OCT exam revealed thickening of the retinal nerve fibre layer at BE with an average of 231 μm in the upper sector in RE and an average of 203 μm in LE. A 0.2 ml aqueous humour sampling from each eye was performed for bacteriological examination before initiating the therapy.
Before initiating therapy, it was necessary to exclude pathologies that have in common papillary edema and the presence of choroidal infiltrates. Multiple Evanescent White Dot Syndrome (MEWDS) is the main diagnosis, the presence of choroidal lesions, unilateral damage, mainly in women, is associated with mild vitreous, AGF early hyperfluorescent lesion, the appearance of the wreath. Acute posterior placoid epitheliopathy, often unilateral, with subsequent congenital eye damage, affects young people with a history of recent viral infection, may associate papillitis. Sarcoidosis, Granulomatous Inflammatory Disease, bilateral, has vitreous inflammation, perivascular, Periphlebitis, may also affect the optic nerve. All these conditions are excluded based on clinical and paraclinical investigations [2-4].
The therapy was started 9 days after the initial presentation with tuberculostatics according to the recommendations of the pulmonologist (Table 1) in association with pulse steroid therapy 1 g/day, 3 days, followed by oral steroids in decrease. The tuberculostatics treatment was according to the protocol for 9 months, and the corticosteroids were maintained for 3 months, with periodic ophthalmological and pneumological evaluation. The evolution under treatment was favourable with reduction of bilateral papillary edema, the subretinal lesions diminished in size and number, visual field improvement, increased visual acuity (Figures 5 and 6a and 6b).
|Vitamin B6||1 tablet/day|
Table 1. Treatment with tuberculostatics according to the recommendations of the pulmonologist.
The OCT exam showed a reduction in the thickness of the retinal nerve fibre layer with an average of 176 μm in RE and 178 μm in LE (Table 2).
|Optic disc OCT||RE||LE|
|4.02.2019||231 µm Sup, 246 µm inferior, 151 µm nasal, 180 µm temporal||203 µm Sup, 196 µm inferior, 116 µm nasal|
|12.02.2019||176 µm Sup, 187 µm inferior,
110 µm nasal, 98 µm temporal
|178 µm Sup, 185 µm inferior, normal Nasal, temporal|
|7.03.2019 (last check-up)||164 µm sup, 175 inferior, normal temporal, nasal||170 µm sup, 176 µm inferior, normal nasal, temporal|
Table2. Evolution of RNFL (Retinal Nerve Fiber Layer) thickness.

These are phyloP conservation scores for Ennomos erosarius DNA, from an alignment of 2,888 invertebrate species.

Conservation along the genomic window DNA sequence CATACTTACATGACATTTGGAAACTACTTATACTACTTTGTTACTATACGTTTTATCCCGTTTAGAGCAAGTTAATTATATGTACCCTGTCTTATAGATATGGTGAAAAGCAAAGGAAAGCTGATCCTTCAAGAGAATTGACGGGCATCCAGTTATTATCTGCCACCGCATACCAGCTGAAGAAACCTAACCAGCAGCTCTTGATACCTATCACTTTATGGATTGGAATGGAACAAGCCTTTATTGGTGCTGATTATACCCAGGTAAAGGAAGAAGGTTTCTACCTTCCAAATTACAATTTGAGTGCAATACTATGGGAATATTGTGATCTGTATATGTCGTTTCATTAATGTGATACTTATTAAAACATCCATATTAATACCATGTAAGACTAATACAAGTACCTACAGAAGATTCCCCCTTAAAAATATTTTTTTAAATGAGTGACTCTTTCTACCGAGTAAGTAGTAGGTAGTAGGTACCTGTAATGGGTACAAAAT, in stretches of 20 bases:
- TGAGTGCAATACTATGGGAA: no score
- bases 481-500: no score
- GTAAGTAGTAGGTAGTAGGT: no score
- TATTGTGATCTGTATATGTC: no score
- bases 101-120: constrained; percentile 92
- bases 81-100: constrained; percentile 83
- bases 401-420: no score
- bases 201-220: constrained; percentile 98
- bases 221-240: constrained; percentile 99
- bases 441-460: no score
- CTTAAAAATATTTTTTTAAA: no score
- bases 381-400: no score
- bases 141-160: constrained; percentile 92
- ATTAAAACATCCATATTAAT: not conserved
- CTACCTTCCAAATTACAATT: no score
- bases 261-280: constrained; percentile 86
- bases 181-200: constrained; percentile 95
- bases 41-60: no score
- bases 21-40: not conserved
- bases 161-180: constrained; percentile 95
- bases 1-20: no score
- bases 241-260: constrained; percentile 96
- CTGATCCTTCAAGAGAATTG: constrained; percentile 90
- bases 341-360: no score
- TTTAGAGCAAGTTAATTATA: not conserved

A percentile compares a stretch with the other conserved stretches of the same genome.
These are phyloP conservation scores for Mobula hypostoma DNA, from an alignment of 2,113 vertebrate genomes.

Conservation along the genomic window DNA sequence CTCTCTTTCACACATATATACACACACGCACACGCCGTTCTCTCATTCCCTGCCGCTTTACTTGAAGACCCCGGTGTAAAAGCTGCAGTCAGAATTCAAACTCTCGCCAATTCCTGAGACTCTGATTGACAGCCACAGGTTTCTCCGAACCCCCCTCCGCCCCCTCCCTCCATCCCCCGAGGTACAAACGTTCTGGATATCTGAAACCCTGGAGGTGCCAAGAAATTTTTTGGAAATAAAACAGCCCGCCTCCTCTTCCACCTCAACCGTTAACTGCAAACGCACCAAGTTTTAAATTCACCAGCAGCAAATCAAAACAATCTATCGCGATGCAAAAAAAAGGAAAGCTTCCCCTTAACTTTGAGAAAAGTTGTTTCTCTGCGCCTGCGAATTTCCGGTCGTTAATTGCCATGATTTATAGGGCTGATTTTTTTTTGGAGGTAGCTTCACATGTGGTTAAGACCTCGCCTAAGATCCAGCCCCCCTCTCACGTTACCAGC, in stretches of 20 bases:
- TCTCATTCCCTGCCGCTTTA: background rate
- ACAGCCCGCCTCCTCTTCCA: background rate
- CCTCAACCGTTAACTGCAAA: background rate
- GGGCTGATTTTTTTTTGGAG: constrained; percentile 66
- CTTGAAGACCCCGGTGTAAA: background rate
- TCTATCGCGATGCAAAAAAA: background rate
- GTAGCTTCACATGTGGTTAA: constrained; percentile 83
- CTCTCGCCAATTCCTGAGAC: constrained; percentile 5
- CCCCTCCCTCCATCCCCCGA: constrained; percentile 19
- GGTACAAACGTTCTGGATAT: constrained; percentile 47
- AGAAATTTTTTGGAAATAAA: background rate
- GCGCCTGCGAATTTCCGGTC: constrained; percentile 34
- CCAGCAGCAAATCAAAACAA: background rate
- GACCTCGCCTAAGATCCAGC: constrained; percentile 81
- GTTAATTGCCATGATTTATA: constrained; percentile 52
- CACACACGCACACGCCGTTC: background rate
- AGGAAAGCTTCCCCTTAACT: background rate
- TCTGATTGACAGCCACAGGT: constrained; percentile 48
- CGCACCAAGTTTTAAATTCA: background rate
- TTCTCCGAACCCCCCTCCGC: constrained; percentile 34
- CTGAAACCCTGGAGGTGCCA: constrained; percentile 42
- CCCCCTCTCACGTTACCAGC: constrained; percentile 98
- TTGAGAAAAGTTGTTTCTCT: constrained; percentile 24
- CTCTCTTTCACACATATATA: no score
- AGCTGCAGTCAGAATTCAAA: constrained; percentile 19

In the last check-up (7.03.2019), visual acuity: 1 without correction (Figure 7).
There are few data regarding Intraocular Tuberculosis prognosis, despite this, it is reasonable to suppose that this type of infection requires a long drown treatment to eradicate the bacteria.
Intraocular Tuberculosis is a chronic granulomatous infection with Mycobacterium tuberculosis with or without systemic involvement. Humans are the only natural host. It is spread primarily in the form of an aerosol that gains access to sensitive hosts through the lung and results in a latent infection in normally functioning immune systems. In about 5% of patients, the infection causes the disease in the first years after exposure. Intraocular Tuberculosis can be primary-when the entry of the bacillus is at eye level or secondary in case it appears as a result of the hematogenous dissemination from a distant or nearby focal point (sinus, cranial cavity). Ocular involvement occurs in approximately 1% to 2% of TB patients . It is usually disguised as other infection. The distinguishing sign of extra-Pulmonary Tuberculosis is granuloma and necrosis. Extrapulmonary TB occurs either in combination with clinically apparent Pulmonary Tuberculosis or in isolation, without clinical or laboratory evidence of lung infection . Extrapulmonary disease is common in immunocompromised patients, infants, and young children. Primary infection of the eye is very rare [1,2,7-9]. Primary infection can be transmitted through the air or by contaminated hands, molds, or exposure to dust or sputum particles that contain bacilli. TB events may not be clinically or radiographically visible .